The Telegraph
Since 1st March, 1999
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In Pak, Advani is ‘PM-to-be’

Lahore, June 3: The three best-known Indian politicians, and not necessarily in that order, are L.K. Advani, Bal Thackeray and Laloo Prasad Yadav, political lore in Pakistan has it.

While Advani and Thackeray are considered “hawks and Pakistan- and Muslim-baiters”, Laloo Prasad’s image is the opposite. He is regarded as a serious politician and not a “buffoon” because, in the eyes of Pakistanis, he is the only one who took the RSS and the BJP head on.

But in this classification, Advani and Thackeray are not placed on a par. While the Shiv Sena chief is dismissed as a “Bombay dada” (toughie), the BJP president is perceived as a prospective Prime Minister. Hence, the extraordinary interest in his visit, the people he is meeting, his pronouncements, his body language, etc.

The yardsticks adopted to suss up Advani are formidable: most Pakistanis are aware he cut his teeth on RSS politics, he was implicated in the Babri Masjid demolition, he backed Narendra Modi during the Gujarat riots and he allegedly scuttled the Agra summit.

But it was a revelation for some that Advani was born and brought up in Karachi. “It can’t be, most Partition victims on either side feel sentimental about the country of their birth. Why is Advani so bitter'” asks a shop-owner in Lahore.

At the back of people’s minds are other factors. The Congress, the nucleus of the UPA coalition, is ahead of the BJP by just six seats, the government can be toppled any moment, Manmohan Singh is “remote-controlled” by Sonia Gandhi and that so far, Advani is irreplaceable in his party and Atal Bihari Vajpayee ' still the favourite ' is history.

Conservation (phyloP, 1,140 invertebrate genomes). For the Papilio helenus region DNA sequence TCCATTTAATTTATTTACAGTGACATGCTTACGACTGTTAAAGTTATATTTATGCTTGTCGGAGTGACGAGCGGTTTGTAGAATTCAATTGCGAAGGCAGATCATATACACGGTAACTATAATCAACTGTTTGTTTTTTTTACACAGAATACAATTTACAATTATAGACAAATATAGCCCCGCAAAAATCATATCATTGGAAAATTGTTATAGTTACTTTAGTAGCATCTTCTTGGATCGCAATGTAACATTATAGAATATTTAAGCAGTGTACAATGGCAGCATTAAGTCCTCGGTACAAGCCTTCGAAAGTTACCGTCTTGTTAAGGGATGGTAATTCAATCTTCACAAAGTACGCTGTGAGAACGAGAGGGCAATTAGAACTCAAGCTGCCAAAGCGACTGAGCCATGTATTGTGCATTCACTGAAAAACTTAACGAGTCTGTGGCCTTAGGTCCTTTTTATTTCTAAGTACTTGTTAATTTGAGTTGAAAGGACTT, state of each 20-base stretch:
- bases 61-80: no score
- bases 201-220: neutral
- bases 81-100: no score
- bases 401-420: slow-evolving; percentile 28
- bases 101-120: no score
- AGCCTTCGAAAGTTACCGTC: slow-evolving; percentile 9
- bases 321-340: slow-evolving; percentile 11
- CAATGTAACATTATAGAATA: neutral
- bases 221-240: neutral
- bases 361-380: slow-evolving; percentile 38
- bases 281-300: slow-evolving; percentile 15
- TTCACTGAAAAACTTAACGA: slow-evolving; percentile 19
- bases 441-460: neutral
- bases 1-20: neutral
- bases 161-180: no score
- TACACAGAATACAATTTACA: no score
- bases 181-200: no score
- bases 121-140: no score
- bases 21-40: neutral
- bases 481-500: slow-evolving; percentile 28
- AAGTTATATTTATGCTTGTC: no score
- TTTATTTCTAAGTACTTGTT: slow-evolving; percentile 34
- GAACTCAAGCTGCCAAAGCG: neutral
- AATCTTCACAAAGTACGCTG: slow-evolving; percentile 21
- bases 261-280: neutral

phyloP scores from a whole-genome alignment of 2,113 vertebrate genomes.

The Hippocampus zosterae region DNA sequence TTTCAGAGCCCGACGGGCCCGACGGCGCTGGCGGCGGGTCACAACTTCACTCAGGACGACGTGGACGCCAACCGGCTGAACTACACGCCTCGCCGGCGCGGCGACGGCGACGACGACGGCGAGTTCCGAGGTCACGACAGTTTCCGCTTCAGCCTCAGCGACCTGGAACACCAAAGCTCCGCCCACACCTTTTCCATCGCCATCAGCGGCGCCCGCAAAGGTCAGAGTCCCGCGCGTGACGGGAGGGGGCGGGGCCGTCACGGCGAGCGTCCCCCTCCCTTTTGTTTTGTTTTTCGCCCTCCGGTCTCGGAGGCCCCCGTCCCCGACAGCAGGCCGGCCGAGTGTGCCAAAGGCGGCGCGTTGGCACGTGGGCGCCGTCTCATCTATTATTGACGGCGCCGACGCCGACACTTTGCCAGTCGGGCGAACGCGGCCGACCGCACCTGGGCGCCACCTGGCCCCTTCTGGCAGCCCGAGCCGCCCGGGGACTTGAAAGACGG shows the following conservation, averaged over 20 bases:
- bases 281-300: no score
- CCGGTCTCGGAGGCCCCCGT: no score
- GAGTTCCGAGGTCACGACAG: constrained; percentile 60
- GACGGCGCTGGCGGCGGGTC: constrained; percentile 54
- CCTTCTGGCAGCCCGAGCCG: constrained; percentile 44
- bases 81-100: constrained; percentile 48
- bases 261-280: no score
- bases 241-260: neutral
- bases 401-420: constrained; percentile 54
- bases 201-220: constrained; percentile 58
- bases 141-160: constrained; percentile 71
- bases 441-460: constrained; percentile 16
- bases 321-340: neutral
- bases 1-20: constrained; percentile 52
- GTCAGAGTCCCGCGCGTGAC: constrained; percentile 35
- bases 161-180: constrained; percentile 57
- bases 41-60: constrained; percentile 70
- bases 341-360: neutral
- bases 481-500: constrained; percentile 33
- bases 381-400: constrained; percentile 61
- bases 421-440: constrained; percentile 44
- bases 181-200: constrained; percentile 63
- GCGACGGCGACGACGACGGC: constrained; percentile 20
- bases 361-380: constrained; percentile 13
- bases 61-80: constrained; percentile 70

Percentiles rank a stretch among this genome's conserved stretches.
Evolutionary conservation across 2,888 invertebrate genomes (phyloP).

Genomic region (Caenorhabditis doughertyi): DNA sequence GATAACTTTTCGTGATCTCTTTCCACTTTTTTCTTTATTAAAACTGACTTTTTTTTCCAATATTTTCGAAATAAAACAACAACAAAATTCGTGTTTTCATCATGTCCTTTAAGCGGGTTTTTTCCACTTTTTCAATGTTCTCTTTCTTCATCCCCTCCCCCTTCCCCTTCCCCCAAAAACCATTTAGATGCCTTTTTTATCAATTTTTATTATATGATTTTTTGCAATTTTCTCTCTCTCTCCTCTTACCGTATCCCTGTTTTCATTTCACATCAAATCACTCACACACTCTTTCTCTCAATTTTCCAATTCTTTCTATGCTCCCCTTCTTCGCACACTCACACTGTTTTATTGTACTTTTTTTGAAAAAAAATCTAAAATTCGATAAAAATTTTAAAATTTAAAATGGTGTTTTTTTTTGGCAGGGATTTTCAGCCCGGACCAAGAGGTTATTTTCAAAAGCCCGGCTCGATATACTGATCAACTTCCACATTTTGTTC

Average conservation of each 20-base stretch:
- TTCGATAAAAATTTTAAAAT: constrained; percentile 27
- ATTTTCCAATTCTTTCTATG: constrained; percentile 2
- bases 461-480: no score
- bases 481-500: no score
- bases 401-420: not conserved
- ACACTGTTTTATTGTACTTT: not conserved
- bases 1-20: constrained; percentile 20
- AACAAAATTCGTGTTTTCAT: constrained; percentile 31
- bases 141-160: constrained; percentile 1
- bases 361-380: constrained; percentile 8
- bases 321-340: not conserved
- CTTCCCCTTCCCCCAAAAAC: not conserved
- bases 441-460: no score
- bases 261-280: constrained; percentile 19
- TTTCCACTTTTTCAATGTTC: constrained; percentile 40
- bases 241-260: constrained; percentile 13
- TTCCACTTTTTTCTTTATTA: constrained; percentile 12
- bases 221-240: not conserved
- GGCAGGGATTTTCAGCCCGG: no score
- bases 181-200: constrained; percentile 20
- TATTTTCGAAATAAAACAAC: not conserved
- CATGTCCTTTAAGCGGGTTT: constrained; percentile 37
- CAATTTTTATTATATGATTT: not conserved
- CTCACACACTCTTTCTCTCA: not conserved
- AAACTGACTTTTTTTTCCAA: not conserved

With these perceptions and factors co-mingling, the picture that emerged was that like it or not, the Pakistani establishment has to do business with Advani, so it is necessary to “soften” him up.

As Chaudhry Shujat Hussain, president of the Pakistan Muslim League, explains: “In Pakistan, it is relatively easy to start and negotiate the peace process as long as it has the military’s support. This, Pervez Musharraf has amply demonstrated.

“There may be fringe groups who will oppose and their concerns are possibly genuine and more in tune with ground realities. But as long as the military wants it, their views won’t matter.

“Not so in India. The ruling coalition is made up of so many parties that one or the other will oppose the Congress. Therefore, it is important to take the BJP on board.”

For the Pakistanis, the BJP’s cooperation matters not just because it is politically significant but because Vajpayee has made a place in the country’s heart as the author of the peace project and also because at a certain level, Pakistan trusts the BJP more than the Congress.

A former army officer said: “The BJP is frontal, the Congress twists the mithi chhuri (sugar-coated knife). The Nehru-Gandhi family’s relationship with Pakistan has been a chequered one. To be fair to Sonia Gandhi, she has started on the right note.”

Of Prime Minister Singh, the reading of a senior journalist who interacted with him during Musharraf’s Delhi visit, is: “I feel the optimism we have placed in him is perhaps premature. He is overly cautious.”

A Lahore-based editor says that barring the Srinagar-Muzaffarabad bus, there was no follow-up on any of the mutually agreed confidence-building measures, most importantly, the Baglihar dam dispute.

It is against this backdrop of circumspection vis-'-vis the UPA that Advani’s trip has become even more significant to Pakistan. His statement that Babri demolition was the “saddest day of my life” may have a weary ring for Indians, but the Pakistanis lapped it up as the “assurance we were looking for”.

“Ninety per cent of our misgivings were dispelled with this statement,” says Mian Muhammad Munir, adviser to Punjab chief minister Pervez Elahi.

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